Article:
In The Art of Poetry, Shira Wolosky provides a dazzling introduction to an art whose emphasis on verbal music, wordplay, and dodging the merely literal makes it at once the most beguiling and most challenging of literary forms.
A uniquely comprehensive, step-by-step introduction to poetic form, The Art of Poetry moves progressively from smaller units such as the word, line, and image, to larger features such as verse forms and voice. In fourteen engaging, beautifully written chapters, Wolosky explores in depth how poetry does what it does while offering brilliant readings of some of the finest lyric poetry in the English and American traditions. Both readers new to poetry and poetry veterans will be moved and enlightened as Wolosky interprets work by William Shakespeare, John Donne, William Blake, William Wordsworth, Emily Dickinson, Robert Frost, Sylvia Plath, and others. The book includes a superb two-chapter discussion of the sonnet's form and history, and represents the first poetry guide to introduce gender as a basic element of analysis.
In contrast to many existing guides, which focus on selected formal aspects like metrics or present definitions and examples in a handbook format, The Art of Poetry covers the full landscape of poetry's subtle art while showing readers how to comprehend a poetic text in all its dimensions. Other special features include Wolosky's consideration of historical background for the developments she discusses, and the way her book is designed to acquaint or reacquaint readers with the core of the lyric tradition in English.
Lively, accessible, and original, The Art of Poetry will be a rich source of inspiration for students, general readers, and those who teach poetry.
Shira Wolosky is Professor of English and American Literature at the Hebrew University of Jerusalem.
"The project itself is both coherent and concise, relying on close readings of short, post-medieval poems...to introduce concepts of diction, syntax, metre, and rhyme. At its best, the book shows that clarity of discussion need not sell short depth of analysis, or complexity of awareness, and it is an excellent starting-point for any serious consideration of form in poetry, of what poetry does to language and what language is always ready to do to poetry."--Peter McDonald, Poetry Review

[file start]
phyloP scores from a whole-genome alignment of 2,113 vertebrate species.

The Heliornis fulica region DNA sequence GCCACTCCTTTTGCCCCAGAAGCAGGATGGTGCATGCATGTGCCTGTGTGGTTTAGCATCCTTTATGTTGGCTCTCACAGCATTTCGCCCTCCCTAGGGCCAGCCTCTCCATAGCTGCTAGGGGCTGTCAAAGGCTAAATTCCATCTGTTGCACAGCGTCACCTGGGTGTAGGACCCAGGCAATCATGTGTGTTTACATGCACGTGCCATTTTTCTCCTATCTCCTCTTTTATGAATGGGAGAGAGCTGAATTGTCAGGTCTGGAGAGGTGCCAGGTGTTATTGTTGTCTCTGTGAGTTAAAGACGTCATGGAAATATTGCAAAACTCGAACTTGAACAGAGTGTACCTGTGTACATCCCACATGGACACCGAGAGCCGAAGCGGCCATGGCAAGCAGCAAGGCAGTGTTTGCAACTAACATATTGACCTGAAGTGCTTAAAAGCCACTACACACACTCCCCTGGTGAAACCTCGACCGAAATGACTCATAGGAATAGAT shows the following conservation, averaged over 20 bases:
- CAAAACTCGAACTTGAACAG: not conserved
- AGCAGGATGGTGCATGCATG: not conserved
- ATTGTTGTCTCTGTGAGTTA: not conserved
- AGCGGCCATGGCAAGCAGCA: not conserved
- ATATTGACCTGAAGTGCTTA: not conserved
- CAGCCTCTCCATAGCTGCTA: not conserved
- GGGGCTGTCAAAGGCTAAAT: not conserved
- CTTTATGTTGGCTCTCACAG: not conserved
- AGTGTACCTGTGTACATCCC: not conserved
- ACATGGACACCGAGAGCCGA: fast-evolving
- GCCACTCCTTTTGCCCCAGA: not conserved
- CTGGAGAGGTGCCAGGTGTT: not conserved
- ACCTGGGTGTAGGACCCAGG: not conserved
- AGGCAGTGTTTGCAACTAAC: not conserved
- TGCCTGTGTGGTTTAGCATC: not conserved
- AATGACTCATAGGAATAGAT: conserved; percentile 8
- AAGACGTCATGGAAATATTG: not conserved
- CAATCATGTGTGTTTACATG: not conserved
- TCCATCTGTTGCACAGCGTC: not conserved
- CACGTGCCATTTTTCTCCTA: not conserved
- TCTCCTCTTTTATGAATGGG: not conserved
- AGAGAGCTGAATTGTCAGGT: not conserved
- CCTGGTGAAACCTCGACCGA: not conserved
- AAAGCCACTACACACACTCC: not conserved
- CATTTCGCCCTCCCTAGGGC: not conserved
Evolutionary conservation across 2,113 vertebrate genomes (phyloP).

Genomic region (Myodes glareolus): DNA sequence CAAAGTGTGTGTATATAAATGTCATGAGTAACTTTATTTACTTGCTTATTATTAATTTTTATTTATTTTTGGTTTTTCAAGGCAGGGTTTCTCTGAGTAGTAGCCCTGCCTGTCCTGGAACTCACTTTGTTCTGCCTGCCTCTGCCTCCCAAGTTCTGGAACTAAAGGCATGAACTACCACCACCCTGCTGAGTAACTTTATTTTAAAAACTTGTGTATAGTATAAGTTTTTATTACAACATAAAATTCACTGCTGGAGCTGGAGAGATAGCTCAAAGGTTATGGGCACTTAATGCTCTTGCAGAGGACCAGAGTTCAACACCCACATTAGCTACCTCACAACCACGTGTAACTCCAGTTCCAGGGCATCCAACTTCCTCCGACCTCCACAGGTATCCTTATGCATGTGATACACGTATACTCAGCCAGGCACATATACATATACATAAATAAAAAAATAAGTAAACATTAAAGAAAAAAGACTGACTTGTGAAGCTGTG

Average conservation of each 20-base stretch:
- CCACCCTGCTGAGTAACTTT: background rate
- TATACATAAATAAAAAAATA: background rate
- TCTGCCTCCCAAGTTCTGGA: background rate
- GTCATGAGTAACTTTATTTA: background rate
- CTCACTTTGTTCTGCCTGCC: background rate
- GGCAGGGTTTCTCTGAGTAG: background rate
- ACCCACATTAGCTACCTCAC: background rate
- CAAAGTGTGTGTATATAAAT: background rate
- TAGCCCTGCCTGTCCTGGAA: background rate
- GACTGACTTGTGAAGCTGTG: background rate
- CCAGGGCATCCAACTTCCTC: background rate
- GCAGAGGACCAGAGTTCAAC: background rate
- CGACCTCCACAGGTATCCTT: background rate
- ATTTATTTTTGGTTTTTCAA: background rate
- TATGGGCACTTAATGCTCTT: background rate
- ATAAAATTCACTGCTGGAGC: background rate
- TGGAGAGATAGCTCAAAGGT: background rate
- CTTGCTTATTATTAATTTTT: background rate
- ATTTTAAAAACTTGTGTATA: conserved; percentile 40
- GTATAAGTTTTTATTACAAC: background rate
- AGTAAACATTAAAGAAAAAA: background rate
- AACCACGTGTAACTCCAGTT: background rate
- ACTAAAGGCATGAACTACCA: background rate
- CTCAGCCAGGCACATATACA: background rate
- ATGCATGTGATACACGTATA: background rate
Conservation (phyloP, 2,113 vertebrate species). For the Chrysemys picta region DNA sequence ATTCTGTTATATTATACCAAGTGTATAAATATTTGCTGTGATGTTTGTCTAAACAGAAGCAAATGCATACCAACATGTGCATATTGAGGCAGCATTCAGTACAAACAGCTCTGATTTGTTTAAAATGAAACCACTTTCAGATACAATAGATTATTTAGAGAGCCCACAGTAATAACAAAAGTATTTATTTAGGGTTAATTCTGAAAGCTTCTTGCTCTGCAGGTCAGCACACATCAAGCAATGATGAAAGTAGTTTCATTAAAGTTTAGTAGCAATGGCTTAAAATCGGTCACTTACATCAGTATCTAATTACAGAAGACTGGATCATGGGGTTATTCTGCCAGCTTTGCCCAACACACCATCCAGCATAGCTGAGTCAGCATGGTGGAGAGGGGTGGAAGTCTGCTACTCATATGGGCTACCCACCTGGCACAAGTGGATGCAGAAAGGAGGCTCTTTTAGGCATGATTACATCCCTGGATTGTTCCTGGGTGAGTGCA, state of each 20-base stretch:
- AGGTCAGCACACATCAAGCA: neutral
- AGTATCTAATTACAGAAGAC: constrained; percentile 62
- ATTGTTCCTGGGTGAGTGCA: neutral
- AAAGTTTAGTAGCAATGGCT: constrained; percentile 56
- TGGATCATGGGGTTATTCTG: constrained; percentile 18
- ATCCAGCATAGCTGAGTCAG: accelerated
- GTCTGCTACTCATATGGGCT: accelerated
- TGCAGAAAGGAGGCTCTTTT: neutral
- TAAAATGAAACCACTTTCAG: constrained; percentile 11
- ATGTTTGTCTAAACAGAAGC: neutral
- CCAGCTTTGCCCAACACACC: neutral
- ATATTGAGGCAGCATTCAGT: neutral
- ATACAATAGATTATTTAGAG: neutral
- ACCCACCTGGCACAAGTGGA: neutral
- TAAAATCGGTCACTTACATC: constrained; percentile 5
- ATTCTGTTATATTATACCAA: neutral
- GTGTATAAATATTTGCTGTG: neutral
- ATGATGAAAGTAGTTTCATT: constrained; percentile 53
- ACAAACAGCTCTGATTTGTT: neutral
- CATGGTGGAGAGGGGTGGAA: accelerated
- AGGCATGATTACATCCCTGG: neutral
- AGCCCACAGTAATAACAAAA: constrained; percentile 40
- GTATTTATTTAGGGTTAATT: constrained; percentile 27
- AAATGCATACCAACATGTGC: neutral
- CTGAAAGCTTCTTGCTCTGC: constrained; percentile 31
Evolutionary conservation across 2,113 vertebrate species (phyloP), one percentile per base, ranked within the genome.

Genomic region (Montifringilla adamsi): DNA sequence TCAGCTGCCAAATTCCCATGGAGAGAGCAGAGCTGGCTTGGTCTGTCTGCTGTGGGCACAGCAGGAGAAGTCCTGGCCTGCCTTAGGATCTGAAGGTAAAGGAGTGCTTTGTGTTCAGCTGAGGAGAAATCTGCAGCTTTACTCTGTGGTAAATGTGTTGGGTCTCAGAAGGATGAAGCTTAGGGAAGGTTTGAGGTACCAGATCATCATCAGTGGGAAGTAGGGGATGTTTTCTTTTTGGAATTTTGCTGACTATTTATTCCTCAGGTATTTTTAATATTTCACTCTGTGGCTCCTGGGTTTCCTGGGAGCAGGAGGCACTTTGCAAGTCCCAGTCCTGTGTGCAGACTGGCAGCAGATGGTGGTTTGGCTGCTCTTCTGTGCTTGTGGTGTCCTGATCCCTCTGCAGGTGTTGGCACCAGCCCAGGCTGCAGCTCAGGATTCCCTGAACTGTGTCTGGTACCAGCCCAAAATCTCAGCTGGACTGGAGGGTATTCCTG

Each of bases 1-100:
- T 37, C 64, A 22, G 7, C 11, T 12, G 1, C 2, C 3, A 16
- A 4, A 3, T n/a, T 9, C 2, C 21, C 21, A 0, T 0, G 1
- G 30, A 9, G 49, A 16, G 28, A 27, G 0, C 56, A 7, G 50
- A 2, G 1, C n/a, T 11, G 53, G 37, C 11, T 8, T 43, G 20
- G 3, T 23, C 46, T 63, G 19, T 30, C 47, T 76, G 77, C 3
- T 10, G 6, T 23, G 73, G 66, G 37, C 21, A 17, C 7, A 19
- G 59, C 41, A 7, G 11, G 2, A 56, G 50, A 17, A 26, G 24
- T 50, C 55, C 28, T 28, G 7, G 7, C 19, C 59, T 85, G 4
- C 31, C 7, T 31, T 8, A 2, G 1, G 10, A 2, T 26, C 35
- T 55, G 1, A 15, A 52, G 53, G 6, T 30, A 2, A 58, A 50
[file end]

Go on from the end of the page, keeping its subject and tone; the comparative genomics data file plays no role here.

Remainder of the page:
"The Art of Poetry
is both a superb technical manual and an authentic guide to the art of reading poetry. With brilliance and extraordinary lucidity, Wolosky illuminates such essential matters as metaphor, poetic voice, and the crucial relation of rhetoric to poetic meaning. I cannot imagine a more useful and distinguished book of this kind." --Harold Bloom, Yale University
"Wolosky has written the best basic treatment I know of the art of poetry. Wolosky structures the book brilliantly, and makes the process of learning about textual virtuosity and semantic complexity a joy. She builds her explications from the ground up (or from the surface down), always with attention to what it means to make a student get into a poem step by step. I have learned a great deal from this work, though I've been teaching poetry for twenty years. This is a genuinely important book, and I predict it will become in short time a standard text for teaching poetry."--Sacvan Bercovitch, Harvard University
"Here is a generous Art of Poetry
for the modern English-speaking world. How tellingly Shira Wolosky moves from matters of taxonomy to those of technique, from the rudiments of poetic form to the resonance of poetic voice and point of view--from praxis to theory and back, from literary history to the experience of the literature itself. For at every step the author supports her claims with readings of individuals poems that are close and adept, eloquent and acute. This book is a welcome gift, an arresting vade mecum for student and teacher, reader and writer alike."--Robert Fagles, Princeton University
"Shira Wolosky's comprehensive and lucid practical introduction to what makes poems poetic also provides a sophisticated and informative look at theoretical poetics in all its aspects. Its annotated bibliography alone will give interested readers of all sorts a good sense of what scholars, critics, and linguists have had to say about poetry during the twentieth century. It is rare that an elementary study can also be as useful for advanced students and teachers of poetry as this well-worked-out exposition, clearly written and free of pseudotheoretical jargon."-- John Hollander, Yale University